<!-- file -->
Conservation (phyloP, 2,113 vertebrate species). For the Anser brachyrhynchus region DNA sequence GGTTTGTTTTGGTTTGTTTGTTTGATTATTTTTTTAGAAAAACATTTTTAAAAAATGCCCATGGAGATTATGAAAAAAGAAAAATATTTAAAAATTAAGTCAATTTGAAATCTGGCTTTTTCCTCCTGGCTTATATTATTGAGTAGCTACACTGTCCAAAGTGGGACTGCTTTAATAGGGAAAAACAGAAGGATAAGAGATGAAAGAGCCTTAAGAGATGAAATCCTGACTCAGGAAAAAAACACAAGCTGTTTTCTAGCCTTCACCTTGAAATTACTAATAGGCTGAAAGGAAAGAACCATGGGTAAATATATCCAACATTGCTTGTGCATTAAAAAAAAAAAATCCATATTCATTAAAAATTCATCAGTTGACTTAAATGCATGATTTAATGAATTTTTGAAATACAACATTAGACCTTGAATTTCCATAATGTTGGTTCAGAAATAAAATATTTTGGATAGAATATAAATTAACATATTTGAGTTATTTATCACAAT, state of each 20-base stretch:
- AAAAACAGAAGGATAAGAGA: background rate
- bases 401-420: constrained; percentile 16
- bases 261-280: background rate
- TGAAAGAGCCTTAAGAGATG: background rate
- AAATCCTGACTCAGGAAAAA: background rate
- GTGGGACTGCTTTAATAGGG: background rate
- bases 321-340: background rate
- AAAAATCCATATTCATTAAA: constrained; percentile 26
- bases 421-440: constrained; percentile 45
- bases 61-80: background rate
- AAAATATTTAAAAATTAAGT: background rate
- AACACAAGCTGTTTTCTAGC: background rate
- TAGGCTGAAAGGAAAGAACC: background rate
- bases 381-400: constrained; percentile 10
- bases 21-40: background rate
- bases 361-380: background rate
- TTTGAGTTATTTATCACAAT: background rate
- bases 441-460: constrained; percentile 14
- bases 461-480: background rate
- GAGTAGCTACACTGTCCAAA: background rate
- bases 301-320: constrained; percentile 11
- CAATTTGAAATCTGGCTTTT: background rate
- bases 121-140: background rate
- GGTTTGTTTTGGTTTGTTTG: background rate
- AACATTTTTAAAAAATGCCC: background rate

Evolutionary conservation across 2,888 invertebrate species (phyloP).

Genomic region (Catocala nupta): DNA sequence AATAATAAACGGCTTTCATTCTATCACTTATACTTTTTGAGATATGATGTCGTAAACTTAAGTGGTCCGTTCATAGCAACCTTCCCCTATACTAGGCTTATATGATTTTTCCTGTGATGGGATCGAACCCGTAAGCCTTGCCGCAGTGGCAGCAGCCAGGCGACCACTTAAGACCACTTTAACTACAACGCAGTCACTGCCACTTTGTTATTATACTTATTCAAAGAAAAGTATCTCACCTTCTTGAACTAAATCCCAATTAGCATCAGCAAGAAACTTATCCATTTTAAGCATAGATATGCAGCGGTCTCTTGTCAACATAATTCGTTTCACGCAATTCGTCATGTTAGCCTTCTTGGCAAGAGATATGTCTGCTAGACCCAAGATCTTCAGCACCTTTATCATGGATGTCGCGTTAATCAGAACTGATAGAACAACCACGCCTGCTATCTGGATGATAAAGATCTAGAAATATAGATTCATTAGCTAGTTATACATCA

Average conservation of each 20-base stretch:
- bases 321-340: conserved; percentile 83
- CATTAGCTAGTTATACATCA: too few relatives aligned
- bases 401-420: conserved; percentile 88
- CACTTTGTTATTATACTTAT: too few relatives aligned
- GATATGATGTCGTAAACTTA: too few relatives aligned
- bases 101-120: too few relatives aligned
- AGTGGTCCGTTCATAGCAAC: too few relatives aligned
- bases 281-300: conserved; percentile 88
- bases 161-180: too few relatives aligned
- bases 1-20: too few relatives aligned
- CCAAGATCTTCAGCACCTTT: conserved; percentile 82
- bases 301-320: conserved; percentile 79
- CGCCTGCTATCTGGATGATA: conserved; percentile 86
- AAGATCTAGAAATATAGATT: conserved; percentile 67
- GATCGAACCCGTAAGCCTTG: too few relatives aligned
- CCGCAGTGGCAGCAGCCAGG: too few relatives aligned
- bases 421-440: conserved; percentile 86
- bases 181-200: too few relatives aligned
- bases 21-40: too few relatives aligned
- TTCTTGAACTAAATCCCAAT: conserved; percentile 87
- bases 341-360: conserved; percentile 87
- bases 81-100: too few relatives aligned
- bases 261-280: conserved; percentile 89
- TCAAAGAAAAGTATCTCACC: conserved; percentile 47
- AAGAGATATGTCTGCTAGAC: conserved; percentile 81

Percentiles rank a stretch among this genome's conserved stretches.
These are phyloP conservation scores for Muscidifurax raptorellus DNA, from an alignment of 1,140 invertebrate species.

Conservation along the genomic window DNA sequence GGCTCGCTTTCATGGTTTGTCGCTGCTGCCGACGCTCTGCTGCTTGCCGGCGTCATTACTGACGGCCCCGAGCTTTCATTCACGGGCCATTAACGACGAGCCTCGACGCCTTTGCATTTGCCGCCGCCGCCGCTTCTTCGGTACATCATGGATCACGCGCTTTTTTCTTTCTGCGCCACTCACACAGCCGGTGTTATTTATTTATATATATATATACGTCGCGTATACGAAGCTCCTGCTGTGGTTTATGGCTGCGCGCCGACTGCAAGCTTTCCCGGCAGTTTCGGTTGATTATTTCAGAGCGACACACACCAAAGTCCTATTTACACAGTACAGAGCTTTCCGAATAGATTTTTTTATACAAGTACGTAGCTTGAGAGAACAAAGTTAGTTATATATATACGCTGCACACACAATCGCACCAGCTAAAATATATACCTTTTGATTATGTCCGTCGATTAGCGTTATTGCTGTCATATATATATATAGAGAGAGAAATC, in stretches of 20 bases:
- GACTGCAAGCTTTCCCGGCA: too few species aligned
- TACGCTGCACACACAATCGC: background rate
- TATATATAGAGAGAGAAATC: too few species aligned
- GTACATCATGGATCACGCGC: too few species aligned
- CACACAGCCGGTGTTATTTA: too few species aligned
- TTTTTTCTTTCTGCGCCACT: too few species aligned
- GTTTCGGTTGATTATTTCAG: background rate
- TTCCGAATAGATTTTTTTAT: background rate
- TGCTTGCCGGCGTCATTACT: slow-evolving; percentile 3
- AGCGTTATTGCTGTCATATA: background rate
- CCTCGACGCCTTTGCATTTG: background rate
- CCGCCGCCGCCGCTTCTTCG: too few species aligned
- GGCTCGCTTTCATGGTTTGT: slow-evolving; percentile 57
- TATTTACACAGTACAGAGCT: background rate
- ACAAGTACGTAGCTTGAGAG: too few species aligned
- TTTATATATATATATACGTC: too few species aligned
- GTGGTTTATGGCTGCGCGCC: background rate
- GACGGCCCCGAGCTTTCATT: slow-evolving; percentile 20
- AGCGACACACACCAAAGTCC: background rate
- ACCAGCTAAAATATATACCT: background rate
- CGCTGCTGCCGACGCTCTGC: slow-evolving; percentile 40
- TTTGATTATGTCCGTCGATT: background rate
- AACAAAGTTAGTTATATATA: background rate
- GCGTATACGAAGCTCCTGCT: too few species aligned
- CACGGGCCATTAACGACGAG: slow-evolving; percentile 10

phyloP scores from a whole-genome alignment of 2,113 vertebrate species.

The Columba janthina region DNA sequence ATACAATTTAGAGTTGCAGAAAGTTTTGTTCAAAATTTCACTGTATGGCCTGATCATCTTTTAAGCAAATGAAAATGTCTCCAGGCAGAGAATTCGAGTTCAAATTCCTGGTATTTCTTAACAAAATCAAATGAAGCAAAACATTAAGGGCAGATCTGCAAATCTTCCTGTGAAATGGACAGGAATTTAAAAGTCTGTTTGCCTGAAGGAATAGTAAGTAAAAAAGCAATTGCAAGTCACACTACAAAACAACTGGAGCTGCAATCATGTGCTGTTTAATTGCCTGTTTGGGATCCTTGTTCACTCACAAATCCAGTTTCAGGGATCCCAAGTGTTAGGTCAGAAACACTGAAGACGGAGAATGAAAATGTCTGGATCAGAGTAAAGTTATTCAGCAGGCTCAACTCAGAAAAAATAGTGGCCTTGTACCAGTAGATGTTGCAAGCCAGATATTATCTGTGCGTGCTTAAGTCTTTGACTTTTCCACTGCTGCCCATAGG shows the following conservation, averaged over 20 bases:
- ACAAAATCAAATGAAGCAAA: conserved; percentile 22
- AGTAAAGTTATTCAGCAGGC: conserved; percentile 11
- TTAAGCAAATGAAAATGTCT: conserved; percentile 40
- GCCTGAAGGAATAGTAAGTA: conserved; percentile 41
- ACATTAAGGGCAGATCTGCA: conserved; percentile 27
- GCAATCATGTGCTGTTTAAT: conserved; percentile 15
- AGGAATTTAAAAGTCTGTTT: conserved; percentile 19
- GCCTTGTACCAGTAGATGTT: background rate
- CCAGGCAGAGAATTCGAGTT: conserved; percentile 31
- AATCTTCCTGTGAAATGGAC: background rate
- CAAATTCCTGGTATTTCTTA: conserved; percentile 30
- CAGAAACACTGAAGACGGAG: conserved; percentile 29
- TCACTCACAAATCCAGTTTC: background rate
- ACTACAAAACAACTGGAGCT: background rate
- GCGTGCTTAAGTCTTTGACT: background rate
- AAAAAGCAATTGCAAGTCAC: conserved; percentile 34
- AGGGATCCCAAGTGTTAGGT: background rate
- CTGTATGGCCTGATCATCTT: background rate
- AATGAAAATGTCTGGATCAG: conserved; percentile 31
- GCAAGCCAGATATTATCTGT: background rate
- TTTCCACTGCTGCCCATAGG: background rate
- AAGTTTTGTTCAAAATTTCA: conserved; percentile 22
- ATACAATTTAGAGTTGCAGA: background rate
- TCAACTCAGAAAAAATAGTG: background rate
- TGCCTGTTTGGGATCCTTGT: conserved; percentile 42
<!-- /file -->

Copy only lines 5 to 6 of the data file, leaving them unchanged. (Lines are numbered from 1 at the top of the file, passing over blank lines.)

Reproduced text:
- TGAAAGAGCCTTAAGAGATG: background rate
- AAATCCTGACTCAGGAAAAA: background rate